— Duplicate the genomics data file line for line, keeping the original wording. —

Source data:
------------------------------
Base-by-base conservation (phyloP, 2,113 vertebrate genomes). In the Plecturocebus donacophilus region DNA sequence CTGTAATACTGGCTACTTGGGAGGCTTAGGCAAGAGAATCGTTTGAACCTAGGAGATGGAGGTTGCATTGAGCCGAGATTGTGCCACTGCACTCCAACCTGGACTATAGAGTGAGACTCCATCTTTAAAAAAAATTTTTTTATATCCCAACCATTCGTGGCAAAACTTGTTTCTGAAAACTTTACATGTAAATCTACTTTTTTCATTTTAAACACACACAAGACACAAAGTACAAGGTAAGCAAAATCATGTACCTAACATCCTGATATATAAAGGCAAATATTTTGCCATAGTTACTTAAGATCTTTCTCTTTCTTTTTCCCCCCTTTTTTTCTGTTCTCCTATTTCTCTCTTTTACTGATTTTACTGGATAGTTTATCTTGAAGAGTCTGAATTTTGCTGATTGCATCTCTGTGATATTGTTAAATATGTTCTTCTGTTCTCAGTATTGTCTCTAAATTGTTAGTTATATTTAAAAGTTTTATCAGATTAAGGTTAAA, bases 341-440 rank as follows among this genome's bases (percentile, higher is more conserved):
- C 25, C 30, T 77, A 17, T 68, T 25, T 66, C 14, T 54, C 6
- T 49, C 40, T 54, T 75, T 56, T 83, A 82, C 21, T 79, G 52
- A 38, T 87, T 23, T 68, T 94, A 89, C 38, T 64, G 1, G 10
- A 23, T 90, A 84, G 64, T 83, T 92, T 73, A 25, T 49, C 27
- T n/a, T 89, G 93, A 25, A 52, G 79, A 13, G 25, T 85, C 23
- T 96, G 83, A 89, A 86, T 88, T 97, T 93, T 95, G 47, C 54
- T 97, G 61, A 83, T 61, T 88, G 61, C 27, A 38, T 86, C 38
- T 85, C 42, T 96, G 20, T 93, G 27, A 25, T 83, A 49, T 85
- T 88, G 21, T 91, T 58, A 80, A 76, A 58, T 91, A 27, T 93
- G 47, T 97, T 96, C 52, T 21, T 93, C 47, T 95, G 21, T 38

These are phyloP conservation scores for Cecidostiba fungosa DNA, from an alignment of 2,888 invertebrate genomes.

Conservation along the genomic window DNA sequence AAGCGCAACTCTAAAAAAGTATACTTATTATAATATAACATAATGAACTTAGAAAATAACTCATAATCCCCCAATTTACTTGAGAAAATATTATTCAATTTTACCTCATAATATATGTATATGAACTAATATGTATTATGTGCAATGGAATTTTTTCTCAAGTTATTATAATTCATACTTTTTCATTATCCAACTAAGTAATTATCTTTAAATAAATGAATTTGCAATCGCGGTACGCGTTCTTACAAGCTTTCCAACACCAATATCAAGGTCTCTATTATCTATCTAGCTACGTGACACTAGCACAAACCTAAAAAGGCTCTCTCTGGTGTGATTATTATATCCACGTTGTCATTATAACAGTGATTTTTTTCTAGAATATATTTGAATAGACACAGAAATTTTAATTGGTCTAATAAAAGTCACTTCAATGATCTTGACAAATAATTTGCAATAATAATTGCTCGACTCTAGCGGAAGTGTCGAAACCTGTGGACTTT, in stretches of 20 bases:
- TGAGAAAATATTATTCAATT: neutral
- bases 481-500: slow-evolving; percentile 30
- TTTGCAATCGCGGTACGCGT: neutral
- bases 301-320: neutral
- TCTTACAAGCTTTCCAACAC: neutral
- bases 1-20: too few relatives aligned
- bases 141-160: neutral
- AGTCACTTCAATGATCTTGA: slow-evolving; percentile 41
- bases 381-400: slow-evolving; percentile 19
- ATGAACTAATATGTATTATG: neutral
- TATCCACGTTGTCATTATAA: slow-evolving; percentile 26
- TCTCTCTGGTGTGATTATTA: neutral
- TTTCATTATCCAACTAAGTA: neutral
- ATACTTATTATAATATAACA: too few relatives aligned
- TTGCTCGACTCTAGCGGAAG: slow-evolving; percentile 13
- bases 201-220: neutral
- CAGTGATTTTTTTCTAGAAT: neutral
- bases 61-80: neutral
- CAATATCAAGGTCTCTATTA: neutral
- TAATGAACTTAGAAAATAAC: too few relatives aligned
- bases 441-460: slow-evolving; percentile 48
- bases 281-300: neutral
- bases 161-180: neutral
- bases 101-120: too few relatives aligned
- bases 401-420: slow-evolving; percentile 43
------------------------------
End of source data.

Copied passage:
Base-by-base conservation (phyloP, 2,113 vertebrate genomes). In the Plecturocebus donacophilus region DNA sequence CTGTAATACTGGCTACTTGGGAGGCTTAGGCAAGAGAATCGTTTGAACCTAGGAGATGGAGGTTGCATTGAGCCGAGATTGTGCCACTGCACTCCAACCTGGACTATAGAGTGAGACTCCATCTTTAAAAAAAATTTTTTTATATCCCAACCATTCGTGGCAAAACTTGTTTCTGAAAACTTTACATGTAAATCTACTTTTTTCATTTTAAACACACACAAGACACAAAGTACAAGGTAAGCAAAATCATGTACCTAACATCCTGATATATAAAGGCAAATATTTTGCCATAGTTACTTAAGATCTTTCTCTTTCTTTTTCCCCCCTTTTTTTCTGTTCTCCTATTTCTCTCTTTTACTGATTTTACTGGATAGTTTATCTTGAAGAGTCTGAATTTTGCTGATTGCATCTCTGTGATATTGTTAAATATGTTCTTCTGTTCTCAGTATTGTCTCTAAATTGTTAGTTATATTTAAAAGTTTTATCAGATTAAGGTTAAA, bases 341-440 rank as follows among this genome's bases (percentile, higher is more conserved):
- C 25, C 30, T 77, A 17, T 68, T 25, T 66, C 14, T 54, C 6
- T 49, C 40, T 54, T 75, T 56, T 83, A 82, C 21, T 79, G 52
- A 38, T 87, T 23, T 68, T 94, A 89, C 38, T 64, G 1, G 10
- A 23, T 90, A 84, G 64, T 83, T 92, T 73, A 25, T 49, C 27
- T n/a, T 89, G 93, A 25, A 52, G 79, A 13, G 25, T 85, C 23
- T 96, G 83, A 89, A 86, T 88, T 97, T 93, T 95, G 47, C 54
- T 97, G 61, A 83, T 61, T 88, G 61, C 27, A 38, T 86, C 38
- T 85, C 42, T 96, G 20, T 93, G 27, A 25, T 83, A 49, T 85
- T 88, G 21, T 91, T 58, A 80, A 76, A 58, T 91, A 27, T 93
- G 47, T 97, T 96, C 52, T 21, T 93, C 47, T 95, G 21, T 38

These are phyloP conservation scores for Cecidostiba fungosa DNA, from an alignment of 2,888 invertebrate genomes.

Conservation along the genomic window DNA sequence AAGCGCAACTCTAAAAAAGTATACTTATTATAATATAACATAATGAACTTAGAAAATAACTCATAATCCCCCAATTTACTTGAGAAAATATTATTCAATTTTACCTCATAATATATGTATATGAACTAATATGTATTATGTGCAATGGAATTTTTTCTCAAGTTATTATAATTCATACTTTTTCATTATCCAACTAAGTAATTATCTTTAAATAAATGAATTTGCAATCGCGGTACGCGTTCTTACAAGCTTTCCAACACCAATATCAAGGTCTCTATTATCTATCTAGCTACGTGACACTAGCACAAACCTAAAAAGGCTCTCTCTGGTGTGATTATTATATCCACGTTGTCATTATAACAGTGATTTTTTTCTAGAATATATTTGAATAGACACAGAAATTTTAATTGGTCTAATAAAAGTCACTTCAATGATCTTGACAAATAATTTGCAATAATAATTGCTCGACTCTAGCGGAAGTGTCGAAACCTGTGGACTTT, in stretches of 20 bases:
- TGAGAAAATATTATTCAATT: neutral
- bases 481-500: slow-evolving; percentile 30
- TTTGCAATCGCGGTACGCGT: neutral
- bases 301-320: neutral
- TCTTACAAGCTTTCCAACAC: neutral
- bases 1-20: too few relatives aligned
- bases 141-160: neutral
- AGTCACTTCAATGATCTTGA: slow-evolving; percentile 41
- bases 381-400: slow-evolving; percentile 19
- ATGAACTAATATGTATTATG: neutral
- TATCCACGTTGTCATTATAA: slow-evolving; percentile 26
- TCTCTCTGGTGTGATTATTA: neutral
- TTTCATTATCCAACTAAGTA: neutral
- ATACTTATTATAATATAACA: too few relatives aligned
- TTGCTCGACTCTAGCGGAAG: slow-evolving; percentile 13
- bases 201-220: neutral
- CAGTGATTTTTTTCTAGAAT: neutral
- bases 61-80: neutral
- CAATATCAAGGTCTCTATTA: neutral
- TAATGAACTTAGAAAATAAC: too few relatives aligned
- bases 441-460: slow-evolving; percentile 48
- bases 281-300: neutral
- bases 161-180: neutral
- bases 101-120: too few relatives aligned
- bases 401-420: slow-evolving; percentile 43